The secret ingredients to being a great freelancer | Guardian Masterclasses

Every freelancer has their own flavour of secret sauce. It’s the value that they, and only they, add to their clients in the work they do for them.

The value that a freelancer ascribes to their work is for many wrapped up in their daily, weekly or hourly rate. More often than not they think of their value in a purely transactional and functional manner: “You pay me £X. I will do Y for you.”

However, the real value a freelancer adds in the marketplace only starts with the skills and experience they have – think of it as a toolbox stocked with an array of tools that can be deployed to service clients’ needs. These are these base ingredients in your secret sauce.

The next step is to add in are the values that the freelancer presents to the world as part of their brand. Freelancers are their own brand, and these are very often speciality brands, since the freelancer offers high-end skills to their clients; this in effect makes the freelancer a designer brand.

The sauce is coming together now, but it’s not yet bespoke or personal to you. I’ll bet you could identify many freelancers who share these ingredients.

What makes your secret sauce peculiar to you is when you add to the mix the lens through which you see the world. No one else can see the world through your eyes and it’s that part of you, which you take for granted in yourself, that very often clients most value in you.

The very fact that these are things you take for granted in yourself means that you will likely struggle to identify them without input from trusted family, friends and colleagues. These trusted people, who know you well, are best placed to help you identify what makes you you and that knowledge can be added to your sauce ingredients.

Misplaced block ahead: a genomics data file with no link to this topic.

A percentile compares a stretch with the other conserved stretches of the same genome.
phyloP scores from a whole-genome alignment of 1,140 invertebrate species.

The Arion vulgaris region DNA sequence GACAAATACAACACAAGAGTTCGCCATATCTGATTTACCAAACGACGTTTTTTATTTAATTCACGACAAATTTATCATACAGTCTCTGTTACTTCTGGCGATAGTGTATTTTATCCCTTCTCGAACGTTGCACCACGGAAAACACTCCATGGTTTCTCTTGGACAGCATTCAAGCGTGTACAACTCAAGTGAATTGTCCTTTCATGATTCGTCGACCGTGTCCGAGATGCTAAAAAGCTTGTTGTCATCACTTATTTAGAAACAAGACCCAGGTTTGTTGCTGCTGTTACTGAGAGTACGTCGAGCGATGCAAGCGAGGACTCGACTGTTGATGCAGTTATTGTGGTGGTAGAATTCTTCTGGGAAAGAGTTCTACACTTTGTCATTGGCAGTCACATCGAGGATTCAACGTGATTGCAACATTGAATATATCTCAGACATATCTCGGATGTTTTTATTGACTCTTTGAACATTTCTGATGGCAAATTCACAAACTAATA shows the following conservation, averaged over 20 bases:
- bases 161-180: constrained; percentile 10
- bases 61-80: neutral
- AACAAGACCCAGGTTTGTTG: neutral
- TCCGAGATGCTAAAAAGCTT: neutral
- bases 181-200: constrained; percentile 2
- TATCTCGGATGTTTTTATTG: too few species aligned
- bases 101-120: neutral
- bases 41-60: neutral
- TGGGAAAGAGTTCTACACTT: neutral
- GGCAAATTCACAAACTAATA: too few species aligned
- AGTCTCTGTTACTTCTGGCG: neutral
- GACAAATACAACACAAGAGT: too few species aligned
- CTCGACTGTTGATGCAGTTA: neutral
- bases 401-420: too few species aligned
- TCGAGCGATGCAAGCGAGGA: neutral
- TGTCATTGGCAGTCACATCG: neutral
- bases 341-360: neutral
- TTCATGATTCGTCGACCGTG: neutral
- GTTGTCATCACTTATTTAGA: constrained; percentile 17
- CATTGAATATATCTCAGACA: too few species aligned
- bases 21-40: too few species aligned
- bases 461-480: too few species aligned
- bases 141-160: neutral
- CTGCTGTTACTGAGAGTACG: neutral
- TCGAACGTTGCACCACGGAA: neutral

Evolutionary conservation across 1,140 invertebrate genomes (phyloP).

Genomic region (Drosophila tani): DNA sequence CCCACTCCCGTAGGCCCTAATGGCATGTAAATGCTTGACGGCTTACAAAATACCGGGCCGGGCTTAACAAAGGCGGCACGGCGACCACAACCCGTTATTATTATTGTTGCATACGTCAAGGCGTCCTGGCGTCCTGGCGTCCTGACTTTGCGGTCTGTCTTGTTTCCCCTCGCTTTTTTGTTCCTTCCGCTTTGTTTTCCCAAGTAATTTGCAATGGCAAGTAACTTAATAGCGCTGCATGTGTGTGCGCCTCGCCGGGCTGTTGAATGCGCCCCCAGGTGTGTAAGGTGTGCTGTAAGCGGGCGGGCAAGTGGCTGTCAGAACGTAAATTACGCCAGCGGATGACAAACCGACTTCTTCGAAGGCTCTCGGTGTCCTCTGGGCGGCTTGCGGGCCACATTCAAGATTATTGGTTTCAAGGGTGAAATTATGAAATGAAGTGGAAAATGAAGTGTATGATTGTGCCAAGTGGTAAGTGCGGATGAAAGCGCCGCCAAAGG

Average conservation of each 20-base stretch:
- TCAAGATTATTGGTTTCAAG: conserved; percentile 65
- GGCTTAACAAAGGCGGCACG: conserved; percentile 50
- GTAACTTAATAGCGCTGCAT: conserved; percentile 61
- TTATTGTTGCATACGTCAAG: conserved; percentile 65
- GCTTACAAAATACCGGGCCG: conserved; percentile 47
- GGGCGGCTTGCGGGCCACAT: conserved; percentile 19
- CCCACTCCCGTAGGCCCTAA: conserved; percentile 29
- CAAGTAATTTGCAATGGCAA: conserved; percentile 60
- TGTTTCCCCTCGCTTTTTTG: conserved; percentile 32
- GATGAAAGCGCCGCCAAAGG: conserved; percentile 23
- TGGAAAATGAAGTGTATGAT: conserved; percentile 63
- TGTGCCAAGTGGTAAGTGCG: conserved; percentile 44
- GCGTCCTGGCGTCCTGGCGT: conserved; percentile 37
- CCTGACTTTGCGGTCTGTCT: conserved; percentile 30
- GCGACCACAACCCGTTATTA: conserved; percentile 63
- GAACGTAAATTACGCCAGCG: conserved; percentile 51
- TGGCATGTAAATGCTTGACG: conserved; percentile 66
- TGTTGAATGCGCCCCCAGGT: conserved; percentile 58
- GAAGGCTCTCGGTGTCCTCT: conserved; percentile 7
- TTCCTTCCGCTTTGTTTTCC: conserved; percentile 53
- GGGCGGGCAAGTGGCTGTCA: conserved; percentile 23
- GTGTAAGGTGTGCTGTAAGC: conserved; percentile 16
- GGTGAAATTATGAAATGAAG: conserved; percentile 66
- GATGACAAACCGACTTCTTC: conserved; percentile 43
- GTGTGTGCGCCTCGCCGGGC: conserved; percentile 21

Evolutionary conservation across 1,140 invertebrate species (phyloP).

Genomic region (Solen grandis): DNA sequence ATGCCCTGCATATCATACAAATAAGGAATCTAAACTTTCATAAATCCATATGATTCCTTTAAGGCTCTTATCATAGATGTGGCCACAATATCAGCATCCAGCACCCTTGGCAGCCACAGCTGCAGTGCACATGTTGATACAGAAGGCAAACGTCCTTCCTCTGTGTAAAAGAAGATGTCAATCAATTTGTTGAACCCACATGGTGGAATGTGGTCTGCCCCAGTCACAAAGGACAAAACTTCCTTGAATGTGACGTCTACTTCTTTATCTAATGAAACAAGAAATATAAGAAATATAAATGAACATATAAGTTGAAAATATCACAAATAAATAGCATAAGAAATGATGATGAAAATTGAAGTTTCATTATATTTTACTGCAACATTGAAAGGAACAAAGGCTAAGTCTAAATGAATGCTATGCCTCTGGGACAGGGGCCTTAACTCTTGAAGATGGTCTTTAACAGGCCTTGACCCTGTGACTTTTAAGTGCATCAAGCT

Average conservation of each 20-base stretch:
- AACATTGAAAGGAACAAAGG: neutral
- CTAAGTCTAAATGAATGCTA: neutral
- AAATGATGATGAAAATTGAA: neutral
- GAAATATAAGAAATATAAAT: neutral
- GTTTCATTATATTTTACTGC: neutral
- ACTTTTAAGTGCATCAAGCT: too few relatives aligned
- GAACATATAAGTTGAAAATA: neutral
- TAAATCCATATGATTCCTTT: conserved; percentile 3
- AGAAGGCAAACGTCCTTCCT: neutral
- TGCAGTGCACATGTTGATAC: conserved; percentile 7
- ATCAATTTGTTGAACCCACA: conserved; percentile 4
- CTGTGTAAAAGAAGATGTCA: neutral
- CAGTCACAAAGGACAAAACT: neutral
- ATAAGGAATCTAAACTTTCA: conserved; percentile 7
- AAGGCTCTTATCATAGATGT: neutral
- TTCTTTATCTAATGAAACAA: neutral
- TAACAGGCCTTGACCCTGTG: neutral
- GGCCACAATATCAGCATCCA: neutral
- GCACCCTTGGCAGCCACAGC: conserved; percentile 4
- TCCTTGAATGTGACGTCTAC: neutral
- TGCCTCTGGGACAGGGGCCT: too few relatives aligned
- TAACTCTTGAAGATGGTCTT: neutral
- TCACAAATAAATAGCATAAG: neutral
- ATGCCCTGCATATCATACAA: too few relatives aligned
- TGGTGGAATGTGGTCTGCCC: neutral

You now have you very own secret sauce flavour.

“That’s great,” I hear you say, “but how does it help me?”

Every client will have a commercial reason for needing your services. It doesn’t matter whether it is adding to their top line sales, opening up a new market, developing their creative vision or saving money on the bottom line – you are adding value to the client’s business and it goes far beyond the day rate you charge.

Once you own your secret sauce it becomes much easier to identify the clients who will value you for what you can deliver for a client business – and there are probably far fewer clients who fit the bill. On the surface this can sound like a negative.

However, if they are the clients with whom you truly share values then it becomes a huge positive. You now have:

So you can now focus your marketing efforts with confidence and spread your secret sauce where it will be readily devoured.

Alison Grade is a career freelancer, writer and entrepreneur, and she is leading a masterclass in freelancing in January 2021. In March 2020 she wrote The Freelance Bible, she has worked at senior level for many companies, and she is a NESTA-accredited creative enterprise trainer and mentor. Follow her on Twitter and Instagram.

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